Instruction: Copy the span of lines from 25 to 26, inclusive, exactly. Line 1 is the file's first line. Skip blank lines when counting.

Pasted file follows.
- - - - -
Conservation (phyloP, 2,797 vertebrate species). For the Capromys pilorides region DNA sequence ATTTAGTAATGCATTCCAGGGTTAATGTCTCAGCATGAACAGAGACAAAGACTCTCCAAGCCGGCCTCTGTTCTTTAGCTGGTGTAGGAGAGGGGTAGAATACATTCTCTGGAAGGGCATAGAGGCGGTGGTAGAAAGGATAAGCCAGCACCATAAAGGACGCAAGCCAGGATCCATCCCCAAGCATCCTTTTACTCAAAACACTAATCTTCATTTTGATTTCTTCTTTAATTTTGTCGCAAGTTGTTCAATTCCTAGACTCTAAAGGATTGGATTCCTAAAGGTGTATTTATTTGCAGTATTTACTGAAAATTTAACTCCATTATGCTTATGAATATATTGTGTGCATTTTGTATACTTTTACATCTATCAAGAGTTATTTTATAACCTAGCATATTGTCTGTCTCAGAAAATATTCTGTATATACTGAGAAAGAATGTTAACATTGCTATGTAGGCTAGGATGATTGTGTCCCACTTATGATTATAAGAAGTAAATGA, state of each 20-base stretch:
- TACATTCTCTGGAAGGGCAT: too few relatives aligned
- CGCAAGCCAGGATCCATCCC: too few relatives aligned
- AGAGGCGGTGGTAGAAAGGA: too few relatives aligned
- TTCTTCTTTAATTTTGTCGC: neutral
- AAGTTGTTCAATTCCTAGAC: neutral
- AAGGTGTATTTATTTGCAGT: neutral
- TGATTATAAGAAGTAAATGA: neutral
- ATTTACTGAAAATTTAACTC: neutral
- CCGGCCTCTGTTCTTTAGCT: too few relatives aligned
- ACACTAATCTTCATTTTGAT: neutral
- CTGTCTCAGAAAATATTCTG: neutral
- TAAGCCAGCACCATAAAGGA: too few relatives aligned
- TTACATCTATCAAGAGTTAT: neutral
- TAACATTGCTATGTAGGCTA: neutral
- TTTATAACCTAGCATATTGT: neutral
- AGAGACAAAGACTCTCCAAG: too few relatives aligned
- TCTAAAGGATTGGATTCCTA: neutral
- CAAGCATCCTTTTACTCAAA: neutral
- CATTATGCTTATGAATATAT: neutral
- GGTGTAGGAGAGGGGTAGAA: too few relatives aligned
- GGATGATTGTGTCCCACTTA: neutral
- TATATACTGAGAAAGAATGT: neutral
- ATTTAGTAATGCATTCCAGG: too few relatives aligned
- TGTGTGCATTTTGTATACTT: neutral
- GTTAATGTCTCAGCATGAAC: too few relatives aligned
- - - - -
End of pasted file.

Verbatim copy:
- TGTGTGCATTTTGTATACTT: neutral
- GTTAATGTCTCAGCATGAAC: too few relatives aligned